Feed My Sheep: Peter

Acts 9:36-43

Sheep on the Isle of Iona, 2012 (Michelle Hargrave)

After breakfast, Jesus said to Simon Peter, “Simon, son of John, do you love me more than these?”
“Yes, Master, you know I love you.”
Jesus said, “Feed my lambs.”
He then asked a second time, “Simon, son of John, do you love me?”
“Yes, Master, you know I love you.”
Jesus said, “Shepherd my sheep.”
Then he said it a third time: “Simon, son of John, do you love me?”
Peter was upset that he asked for the third time, “Do you love me?” so he answered, “Master, you know everything there is to know. You’ve got to know that I love you.”
Jesus said, “Feed my sheep. I’m telling you the very truth now: When you were young you dressed yourself and went wherever you wished, but when you get old you’ll have to stretch out your hands while someone else dresses you and takes you where you don’t want to go.” He said this to hint at the kind of death by which Peter would glorify God. And then he commanded, “Follow me.”
– John 21:15-19, The Message

Even then this wasn’t over. He kept looking at me. And now I knew what was coming, and it did come. For the third time he said, “Simon son of Jonah, do you love me?” I bowed my head and started to cry like a child. He was asking and he was telling, both. He knew. He knew. He knew how many times I said I did not even know him. He knew. 
I couldn’t raise my face to him. I said, “Lord, you know everything. You know that I love you.” There was a great silence after that. Someone was moving, but no one said anything.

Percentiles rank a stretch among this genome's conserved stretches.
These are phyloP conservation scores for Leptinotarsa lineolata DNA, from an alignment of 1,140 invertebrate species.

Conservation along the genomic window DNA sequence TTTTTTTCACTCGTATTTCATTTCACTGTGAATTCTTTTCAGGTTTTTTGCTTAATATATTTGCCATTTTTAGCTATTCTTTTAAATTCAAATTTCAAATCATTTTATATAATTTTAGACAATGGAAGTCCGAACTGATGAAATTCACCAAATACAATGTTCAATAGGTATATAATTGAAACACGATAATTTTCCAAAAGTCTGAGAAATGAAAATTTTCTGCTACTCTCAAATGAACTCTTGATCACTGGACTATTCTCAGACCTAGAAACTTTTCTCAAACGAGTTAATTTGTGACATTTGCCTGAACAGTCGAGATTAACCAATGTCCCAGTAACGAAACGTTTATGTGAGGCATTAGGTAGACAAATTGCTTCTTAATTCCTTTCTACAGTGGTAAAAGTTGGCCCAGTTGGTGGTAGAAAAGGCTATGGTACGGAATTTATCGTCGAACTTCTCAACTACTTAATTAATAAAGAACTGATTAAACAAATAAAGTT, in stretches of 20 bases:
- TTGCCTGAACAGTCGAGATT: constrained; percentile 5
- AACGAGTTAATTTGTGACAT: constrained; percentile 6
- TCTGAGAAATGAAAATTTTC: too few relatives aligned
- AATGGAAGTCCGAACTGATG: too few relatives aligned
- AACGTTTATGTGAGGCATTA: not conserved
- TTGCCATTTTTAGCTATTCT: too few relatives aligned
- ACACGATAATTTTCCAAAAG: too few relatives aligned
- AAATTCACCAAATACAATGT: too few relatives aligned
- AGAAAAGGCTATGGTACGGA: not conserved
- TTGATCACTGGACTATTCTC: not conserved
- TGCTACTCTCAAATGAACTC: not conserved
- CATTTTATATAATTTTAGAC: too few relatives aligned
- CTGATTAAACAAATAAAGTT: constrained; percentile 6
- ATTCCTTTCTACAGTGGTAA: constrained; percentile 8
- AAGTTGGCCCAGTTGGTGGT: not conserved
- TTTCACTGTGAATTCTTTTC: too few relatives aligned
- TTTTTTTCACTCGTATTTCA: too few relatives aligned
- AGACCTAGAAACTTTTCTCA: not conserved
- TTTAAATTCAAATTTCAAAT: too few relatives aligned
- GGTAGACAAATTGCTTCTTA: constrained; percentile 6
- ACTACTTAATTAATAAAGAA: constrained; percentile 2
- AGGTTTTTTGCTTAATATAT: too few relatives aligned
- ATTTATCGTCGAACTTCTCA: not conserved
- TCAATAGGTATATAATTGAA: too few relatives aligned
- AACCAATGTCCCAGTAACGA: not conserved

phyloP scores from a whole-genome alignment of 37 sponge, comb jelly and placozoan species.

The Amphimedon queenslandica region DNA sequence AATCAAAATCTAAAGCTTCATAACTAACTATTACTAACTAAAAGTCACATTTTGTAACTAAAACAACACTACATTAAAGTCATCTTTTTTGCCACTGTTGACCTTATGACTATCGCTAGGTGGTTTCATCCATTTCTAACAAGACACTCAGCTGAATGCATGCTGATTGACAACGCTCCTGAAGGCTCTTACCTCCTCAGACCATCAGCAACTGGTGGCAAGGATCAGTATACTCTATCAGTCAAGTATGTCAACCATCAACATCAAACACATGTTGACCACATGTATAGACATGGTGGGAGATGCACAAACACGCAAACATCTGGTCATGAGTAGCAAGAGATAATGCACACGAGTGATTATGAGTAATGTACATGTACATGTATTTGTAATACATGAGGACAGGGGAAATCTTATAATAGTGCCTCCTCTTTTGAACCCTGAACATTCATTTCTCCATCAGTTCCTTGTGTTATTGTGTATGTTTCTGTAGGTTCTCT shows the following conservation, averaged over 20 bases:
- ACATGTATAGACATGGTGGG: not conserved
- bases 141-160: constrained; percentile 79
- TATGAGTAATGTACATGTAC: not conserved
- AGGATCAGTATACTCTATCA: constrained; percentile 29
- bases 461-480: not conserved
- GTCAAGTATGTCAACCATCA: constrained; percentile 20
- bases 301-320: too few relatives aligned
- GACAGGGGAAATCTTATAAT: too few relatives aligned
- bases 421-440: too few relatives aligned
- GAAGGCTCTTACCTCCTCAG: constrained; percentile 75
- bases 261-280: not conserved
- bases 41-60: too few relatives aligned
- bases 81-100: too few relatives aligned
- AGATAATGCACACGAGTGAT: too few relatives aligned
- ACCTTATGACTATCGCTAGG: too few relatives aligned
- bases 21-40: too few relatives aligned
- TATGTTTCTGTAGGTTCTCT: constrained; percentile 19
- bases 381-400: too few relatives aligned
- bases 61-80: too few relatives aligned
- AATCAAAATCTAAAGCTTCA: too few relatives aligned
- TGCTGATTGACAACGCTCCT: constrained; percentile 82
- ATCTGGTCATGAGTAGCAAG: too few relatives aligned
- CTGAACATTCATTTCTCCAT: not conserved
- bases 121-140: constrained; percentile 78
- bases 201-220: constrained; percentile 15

And then I felt his hand on my shoulder. Jesus was kneeling in front of me. He crooked a finger beneath my chin and lifted my head, and I looked through my tears and saw his eyes filled with such kindness that I only bawled the harder. He said, “Feed my sheep.”...So then he stood up, and he said to me all over again what he had said at the very beginning. He said, “Follow me.” – Walter Wangerin, The Book of God

Dorcas. called a disciple, was loved and revered among the widows of Jaffa, a Mediterranean port city to the north of Jerusalem. Widely praised for her talented sewing and many charitable works, she died after an illness and was raised to life again by Peter. The name Dorcas is Greek – the Aramaic is Tabitha. 
The only person to be raised from the dead by an apostle was a woman, Dorcas, and many became believers because of this miracle. Peter’s actions call to mind Jesus’ raising of Jairus’s daughter, which he had witnessed. The word “disciple” used to identify Dorcas is the only occurrence of the feminine form of that word in the entire New Testament. In this context, “disciple” seems to describe those with authority. – Miriam Therese Winter, WomanWord

  • How much did Peter change between the end of the Gospel and this chapter in Acts? How was he different? Did Peter “feed my sheep” as Jesus requested? How?  Did he follow Jesus’ instructions, finally? 
  • What has Jesus told you to do? What do you need to be able to live that out?

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